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Impeachment Inquiry and Shifting Political Landscapes

Wells Fargo Investment Institute - October 2019

Impeachment proceedings begin

by Charlotte Woodhams, Investment Strategy Analyst

Key takeaways

  • While it is yet to be seen if the House will bring any impeachment articles against President Trump, the inquiry may impact progress of high-profile legislative items awaiting congressional action.
  • Although the impeachment inquiry should continue to attract attention, we believe that it is important for investors to remain focused on their financial goals and on fundamentals. Bouts of volatility are likely as more impeachment-related information emerges from Washington. Generally, we believe that political risks are more likely to increase and become periodic market headwinds as we enter a presidential election year.

The impeachment inquiry—impact on the legislative agenda

Impeachment-related headlines have been a constant in recent weeks. On September 24, House Speaker Nancy Pelosi announced that the House of Representatives would launch a presidential impeachment inquiry. This followed a whistleblower complaint regarding allegations that President Trump requested that Ukrainian President Zelensky investigate former Vice President Joe Biden’s son, Hunter Biden, and his business dealings in Ukraine.

President Trump is not the first president to face an impeachment inquiry—he is the fourth. The House of Representatives voted to impeach Presidents Andrew Johnson and Bill Clinton, and President Richard Nixon resigned before a House vote could take place. However, no sitting president has been removed from office due to impeachment, which sets a high bar for Democrats in the Republican-controlled Senate.1 In order for President Trump to be impeached, at least 20 Senate Republicans would have to move across party lines and vote to convict him of what the Constitution calls “treason, bribery, or other high crimes and misdemeanors.”2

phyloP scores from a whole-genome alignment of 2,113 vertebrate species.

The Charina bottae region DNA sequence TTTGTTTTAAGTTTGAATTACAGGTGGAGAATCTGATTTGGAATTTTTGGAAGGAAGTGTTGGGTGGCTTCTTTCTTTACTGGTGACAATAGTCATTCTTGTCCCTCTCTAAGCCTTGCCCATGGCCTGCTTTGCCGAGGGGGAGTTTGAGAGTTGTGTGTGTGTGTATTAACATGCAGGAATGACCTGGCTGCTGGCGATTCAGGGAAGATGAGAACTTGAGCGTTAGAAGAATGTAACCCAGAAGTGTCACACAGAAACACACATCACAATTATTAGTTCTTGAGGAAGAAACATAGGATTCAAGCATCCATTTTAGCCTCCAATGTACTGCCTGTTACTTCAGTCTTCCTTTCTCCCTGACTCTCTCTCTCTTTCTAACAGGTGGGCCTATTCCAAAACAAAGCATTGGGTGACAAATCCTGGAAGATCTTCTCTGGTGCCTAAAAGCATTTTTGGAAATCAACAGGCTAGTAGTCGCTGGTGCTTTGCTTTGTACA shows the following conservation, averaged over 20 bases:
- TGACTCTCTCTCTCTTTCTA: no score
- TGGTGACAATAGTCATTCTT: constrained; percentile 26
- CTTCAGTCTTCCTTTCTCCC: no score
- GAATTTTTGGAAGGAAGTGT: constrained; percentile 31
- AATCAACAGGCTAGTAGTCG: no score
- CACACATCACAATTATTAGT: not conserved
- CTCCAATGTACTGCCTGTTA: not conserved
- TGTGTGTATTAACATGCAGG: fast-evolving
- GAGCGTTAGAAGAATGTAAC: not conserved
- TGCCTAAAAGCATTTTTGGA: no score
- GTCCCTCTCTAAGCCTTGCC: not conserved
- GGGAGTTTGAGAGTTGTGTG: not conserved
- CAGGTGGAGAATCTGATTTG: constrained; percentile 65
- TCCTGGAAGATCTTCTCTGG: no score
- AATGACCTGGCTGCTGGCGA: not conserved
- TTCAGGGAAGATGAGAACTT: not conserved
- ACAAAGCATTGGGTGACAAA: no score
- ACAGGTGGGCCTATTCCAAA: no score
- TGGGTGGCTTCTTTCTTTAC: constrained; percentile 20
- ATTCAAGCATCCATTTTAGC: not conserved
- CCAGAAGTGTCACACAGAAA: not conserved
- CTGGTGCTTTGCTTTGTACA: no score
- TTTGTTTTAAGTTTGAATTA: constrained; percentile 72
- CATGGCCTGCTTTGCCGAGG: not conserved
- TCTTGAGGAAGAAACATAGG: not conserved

While impeachment is possible, if not likely, in the House, we believe that eventual conviction by the Senate has a relatively low likelihood. Yet, the House’s impeachment inquiry (and any House or Senate action) may disrupt the flow of legislation in Congress. With only 20 legislative days left for this session in the House of Representatives—and an election year ahead—the impeachment inquiry could quash completion of various legislative agenda items. With the House inquiry (and any follow-on congressional action) possibly taking months to complete, it is becoming less likely that Congress will pass any major bipartisan legislation before the 2020 presidential election.

Legislative items still on Congress’ docket

The U.S.-Mexico-Canada Agreement (USMCA) on trade and President Trump’s unfulfilled campaign plans for an infrastructure program are both legislative items that may find themselves unexpected victims of the impeachment inquiry. Impeachment-related delays reduce the chances that Congress will have the time to debate and ratify these comprehensive legislative items prior to the 2020 election. Likewise, there had been hope that Congress would pass a prescription drug pricing bill before the end of the session—as President Trump and Speaker Pelosi agree that it is an important policy issue (which garners bipartisan support). With impeachment proceedings causing delay and distraction, prescription drug prices should become an even more important issue, alongside health care, in the 2020 presidential election campaign.